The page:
Our 11th annual Donate Life Family Fun Run was a complete success! For the first time ever, we had as many participants register for the race as there are hopeful recipients waiting for a life-saving donation in Maryland (approximately 3,300 as of Sept. 14, 2019).
We also invited a few participants whose lives have been touched by The LLF and donation/transplantation to step up onto the big stage and share their stories before the race. Lisa Emmott, executive board member and director of media outreach at Donor to Donor, wanted to express her gratitude to the donation process that saved her husband’s life. Read on for her powerful testimony.
“Thank you to The Living Legacy Foundation and to Johns Hopkins Hospital for sponsoring this event. I’m a volunteer at Donor to Donor – a nonprofit where we educate and advocate about living kidney donation.
To transplant professionals, look around and soak in the vibrancy of the smiles and determination on the faces here to see that your job is not merely a job. You are on an invaluable assembly line – manufacturing stories of inspiration, delivering hope, and giving LIFE.
To everyone looking for a living kidney donor for yourself or a family member, I have literally walked in your shoes … though at times, I crawled.
Devastated at being denied to donate a kidney due to my renal anatomy, I campaigned on social media to save my husband’s life. Thanks to selfless donors, my husband received a kidney from a stranger in an eight-way paired exchange facilitated by the National Kidney Registry and Johns Hopkins Hospital.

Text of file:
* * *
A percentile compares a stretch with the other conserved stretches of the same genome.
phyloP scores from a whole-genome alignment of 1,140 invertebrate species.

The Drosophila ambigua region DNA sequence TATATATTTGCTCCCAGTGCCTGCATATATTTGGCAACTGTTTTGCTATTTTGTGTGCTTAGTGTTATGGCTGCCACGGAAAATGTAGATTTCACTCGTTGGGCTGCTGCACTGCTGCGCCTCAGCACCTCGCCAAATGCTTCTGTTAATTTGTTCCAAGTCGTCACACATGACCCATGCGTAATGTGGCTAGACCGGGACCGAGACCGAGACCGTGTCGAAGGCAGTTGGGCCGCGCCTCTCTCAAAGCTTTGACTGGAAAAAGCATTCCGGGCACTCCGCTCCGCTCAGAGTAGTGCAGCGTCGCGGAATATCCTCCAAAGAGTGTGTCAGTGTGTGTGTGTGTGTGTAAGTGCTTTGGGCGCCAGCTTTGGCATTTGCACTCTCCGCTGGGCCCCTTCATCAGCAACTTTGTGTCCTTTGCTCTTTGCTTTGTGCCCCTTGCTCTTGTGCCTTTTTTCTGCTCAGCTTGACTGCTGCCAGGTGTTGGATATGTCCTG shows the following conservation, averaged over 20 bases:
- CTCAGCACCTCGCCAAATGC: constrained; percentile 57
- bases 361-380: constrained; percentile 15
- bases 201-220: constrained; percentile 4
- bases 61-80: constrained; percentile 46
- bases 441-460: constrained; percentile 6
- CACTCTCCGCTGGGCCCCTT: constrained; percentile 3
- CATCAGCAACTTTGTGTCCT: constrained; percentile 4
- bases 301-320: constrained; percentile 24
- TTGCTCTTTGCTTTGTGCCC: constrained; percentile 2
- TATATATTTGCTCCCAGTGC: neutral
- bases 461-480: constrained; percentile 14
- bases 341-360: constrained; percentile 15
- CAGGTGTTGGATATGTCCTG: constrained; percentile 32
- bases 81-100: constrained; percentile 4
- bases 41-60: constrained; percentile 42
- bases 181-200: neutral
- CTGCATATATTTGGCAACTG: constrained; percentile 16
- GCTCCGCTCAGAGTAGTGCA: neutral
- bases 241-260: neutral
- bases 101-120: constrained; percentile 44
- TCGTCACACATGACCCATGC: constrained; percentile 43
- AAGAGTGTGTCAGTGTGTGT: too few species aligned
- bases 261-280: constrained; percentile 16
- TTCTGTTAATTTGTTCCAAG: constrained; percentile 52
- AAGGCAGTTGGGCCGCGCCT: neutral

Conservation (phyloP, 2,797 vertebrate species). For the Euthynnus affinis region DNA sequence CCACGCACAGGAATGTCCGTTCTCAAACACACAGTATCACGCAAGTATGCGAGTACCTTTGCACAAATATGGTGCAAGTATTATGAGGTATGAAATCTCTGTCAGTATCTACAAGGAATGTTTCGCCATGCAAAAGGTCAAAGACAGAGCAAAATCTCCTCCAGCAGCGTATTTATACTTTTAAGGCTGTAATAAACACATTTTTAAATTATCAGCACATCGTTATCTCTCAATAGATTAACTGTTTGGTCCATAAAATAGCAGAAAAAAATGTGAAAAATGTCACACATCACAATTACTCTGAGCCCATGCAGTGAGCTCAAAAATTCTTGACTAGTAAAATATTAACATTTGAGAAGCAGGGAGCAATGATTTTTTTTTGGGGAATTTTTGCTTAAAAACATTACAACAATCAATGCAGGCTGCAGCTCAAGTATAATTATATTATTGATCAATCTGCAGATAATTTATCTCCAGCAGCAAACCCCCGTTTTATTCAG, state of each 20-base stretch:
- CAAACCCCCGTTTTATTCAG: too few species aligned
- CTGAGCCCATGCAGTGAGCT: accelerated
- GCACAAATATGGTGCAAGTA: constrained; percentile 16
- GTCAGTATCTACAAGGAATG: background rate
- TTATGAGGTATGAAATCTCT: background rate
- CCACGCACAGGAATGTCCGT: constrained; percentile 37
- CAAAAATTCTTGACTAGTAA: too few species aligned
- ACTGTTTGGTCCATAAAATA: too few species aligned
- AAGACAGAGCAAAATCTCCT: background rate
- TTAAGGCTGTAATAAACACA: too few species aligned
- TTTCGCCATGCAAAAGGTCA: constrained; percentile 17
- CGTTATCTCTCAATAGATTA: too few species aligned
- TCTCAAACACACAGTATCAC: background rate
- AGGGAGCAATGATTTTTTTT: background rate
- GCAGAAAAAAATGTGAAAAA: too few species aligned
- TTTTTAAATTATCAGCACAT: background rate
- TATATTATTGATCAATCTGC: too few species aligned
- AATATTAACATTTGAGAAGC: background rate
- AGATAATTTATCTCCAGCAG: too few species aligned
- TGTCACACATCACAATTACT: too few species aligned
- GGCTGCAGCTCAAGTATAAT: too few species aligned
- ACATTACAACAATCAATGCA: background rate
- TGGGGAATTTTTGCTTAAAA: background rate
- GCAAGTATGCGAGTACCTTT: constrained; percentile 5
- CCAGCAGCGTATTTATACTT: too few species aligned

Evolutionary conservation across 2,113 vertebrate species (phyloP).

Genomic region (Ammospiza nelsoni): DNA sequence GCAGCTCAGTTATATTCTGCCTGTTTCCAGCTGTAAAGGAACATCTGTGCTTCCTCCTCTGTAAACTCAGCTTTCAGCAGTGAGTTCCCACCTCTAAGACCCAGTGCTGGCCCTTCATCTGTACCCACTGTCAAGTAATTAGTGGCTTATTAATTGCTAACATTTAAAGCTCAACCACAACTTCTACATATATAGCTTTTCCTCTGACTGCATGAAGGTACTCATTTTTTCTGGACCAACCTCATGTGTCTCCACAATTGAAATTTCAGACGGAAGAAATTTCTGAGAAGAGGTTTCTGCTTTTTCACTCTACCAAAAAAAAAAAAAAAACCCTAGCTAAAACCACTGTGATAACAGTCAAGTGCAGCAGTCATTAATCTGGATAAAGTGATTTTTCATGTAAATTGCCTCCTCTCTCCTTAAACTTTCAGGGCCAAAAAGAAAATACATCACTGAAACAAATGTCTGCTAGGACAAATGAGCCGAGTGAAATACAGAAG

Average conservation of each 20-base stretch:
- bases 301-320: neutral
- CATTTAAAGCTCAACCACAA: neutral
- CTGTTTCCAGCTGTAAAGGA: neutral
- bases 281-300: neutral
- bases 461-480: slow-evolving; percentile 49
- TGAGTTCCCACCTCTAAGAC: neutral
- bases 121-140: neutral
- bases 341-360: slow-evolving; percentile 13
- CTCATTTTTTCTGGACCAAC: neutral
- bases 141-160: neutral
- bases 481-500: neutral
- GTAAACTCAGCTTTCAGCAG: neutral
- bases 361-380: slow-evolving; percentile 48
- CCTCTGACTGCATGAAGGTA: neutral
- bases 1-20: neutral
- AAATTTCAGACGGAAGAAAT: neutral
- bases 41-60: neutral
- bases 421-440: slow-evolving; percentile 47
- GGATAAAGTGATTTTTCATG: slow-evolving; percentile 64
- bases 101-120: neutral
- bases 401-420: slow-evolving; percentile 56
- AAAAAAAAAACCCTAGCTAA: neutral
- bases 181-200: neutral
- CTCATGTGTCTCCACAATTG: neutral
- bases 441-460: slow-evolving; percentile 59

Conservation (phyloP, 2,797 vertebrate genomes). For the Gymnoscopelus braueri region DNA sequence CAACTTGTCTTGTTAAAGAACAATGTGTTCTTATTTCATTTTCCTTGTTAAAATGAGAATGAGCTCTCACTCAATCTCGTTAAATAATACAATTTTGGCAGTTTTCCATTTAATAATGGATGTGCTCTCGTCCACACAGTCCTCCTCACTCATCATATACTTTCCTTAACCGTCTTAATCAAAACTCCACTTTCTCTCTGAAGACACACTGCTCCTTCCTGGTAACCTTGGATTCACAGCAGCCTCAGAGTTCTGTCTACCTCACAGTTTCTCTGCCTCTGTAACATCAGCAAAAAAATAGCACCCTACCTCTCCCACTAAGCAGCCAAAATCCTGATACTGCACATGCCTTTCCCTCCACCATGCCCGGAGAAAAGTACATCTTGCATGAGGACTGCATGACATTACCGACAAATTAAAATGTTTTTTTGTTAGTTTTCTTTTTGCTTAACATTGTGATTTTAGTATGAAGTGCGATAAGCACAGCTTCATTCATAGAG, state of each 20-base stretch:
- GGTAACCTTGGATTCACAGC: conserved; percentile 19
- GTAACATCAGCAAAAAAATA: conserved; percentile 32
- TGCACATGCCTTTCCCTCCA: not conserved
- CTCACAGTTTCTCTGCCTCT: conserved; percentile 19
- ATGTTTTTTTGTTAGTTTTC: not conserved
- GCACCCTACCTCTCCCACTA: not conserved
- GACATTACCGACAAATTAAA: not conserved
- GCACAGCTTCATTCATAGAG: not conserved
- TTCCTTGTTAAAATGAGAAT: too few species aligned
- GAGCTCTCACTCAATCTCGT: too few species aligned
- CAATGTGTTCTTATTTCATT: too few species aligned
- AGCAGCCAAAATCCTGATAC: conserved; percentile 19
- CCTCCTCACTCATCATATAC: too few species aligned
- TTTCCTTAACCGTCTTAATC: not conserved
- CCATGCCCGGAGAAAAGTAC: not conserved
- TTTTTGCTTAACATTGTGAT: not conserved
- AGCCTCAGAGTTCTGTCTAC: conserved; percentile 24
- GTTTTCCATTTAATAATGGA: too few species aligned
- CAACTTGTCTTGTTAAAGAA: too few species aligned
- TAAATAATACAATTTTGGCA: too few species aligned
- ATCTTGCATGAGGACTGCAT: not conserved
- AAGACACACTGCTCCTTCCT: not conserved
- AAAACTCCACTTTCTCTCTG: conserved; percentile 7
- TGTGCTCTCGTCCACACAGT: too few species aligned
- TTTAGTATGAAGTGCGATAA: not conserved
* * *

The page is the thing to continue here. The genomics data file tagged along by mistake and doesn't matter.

I used to say “kidney disease picked the wrong wife,” meaning I will fight relentlessly to raise awareness about living kidney donation. But, I have changed my tune to “the right wife was denied to donate.” I will never be able to donate my kidney, but I have vowed to donate my voice to this cause. Our story of survival could be another family’s beacon of light, and THAT is why I share.
I was never a runner before my husband’s transplant, and my inspiration was born from the “stranger” who gave her kidney to my husband. Once I learned that she is an accomplished marathoner, I took a huge leap of faith and nervously agreed to run the Golden Gate Half Marathon with her in San Francisco. After months of grueling training, I met her for the first time just hours before we crossed the finish line together. I like to say, “my husband getting a kidney? That’s science. His wife running a half marathon? THAT is a miracle.” As for the donor’s running performance, she has outperformed her own race times citing, “donate a kidney, and set a new personal record. That bugger was holding me back.”
The Golden Gate Bridge served as the perfect setting for our race because that monstrous structure is usually shrouded in fog, and our transplant journey often rendered us navigating in the dark without a flashlight in reach. I am here today to assure you that just because you can’t see the finish line doesn’t mean it doesn’t exist. Keep putting one foot in front of the other and focus on the powerful tenacity of the human spirit. Rise with resilient fury to whatever challenge is before you, even if the density of the air itself is so gray and oppressive you can’t see the back of your hand. Take the first step. The fog only dissipates if you allow the spark of your soul to gleam through the unknown. Light your torch and blaze your trail. Let’s take strides together toward a finish line of wait list zero.”